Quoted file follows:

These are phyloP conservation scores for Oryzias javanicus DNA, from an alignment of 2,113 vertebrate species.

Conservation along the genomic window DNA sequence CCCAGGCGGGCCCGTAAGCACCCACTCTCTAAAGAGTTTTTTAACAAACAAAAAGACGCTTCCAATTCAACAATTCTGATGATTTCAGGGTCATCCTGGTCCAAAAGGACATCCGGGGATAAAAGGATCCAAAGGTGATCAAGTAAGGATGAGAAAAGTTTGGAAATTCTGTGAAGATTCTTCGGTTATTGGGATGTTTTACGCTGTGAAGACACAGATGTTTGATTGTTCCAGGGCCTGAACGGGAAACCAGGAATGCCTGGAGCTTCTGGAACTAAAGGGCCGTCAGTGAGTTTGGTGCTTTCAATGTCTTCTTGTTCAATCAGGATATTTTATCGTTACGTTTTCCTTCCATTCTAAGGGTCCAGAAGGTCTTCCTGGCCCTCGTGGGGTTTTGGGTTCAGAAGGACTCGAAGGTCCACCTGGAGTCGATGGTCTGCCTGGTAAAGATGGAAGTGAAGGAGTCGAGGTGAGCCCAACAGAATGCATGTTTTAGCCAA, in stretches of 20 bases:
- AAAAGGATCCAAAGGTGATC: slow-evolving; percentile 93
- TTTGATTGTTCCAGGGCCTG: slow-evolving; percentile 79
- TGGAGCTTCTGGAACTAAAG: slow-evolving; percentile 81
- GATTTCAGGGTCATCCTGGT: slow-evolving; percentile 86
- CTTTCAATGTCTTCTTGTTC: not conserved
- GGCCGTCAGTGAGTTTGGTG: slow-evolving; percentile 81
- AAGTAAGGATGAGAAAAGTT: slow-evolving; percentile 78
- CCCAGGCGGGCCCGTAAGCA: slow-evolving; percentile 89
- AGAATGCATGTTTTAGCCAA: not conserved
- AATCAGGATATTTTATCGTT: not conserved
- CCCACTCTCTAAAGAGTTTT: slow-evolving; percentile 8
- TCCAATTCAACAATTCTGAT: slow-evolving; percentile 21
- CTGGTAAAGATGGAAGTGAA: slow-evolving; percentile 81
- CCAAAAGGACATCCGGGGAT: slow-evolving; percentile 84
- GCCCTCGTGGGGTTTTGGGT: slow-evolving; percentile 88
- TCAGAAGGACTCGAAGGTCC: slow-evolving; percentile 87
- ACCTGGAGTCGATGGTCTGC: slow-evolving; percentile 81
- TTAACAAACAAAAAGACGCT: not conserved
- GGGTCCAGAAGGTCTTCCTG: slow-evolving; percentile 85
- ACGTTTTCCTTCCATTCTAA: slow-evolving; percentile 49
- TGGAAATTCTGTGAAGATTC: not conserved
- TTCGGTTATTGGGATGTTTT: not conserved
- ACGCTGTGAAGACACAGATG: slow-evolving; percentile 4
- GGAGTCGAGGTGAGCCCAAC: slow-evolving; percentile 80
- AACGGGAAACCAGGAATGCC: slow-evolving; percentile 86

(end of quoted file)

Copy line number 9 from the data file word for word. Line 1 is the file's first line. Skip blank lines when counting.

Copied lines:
- AAGTAAGGATGAGAAAAGTT: slow-evolving; percentile 78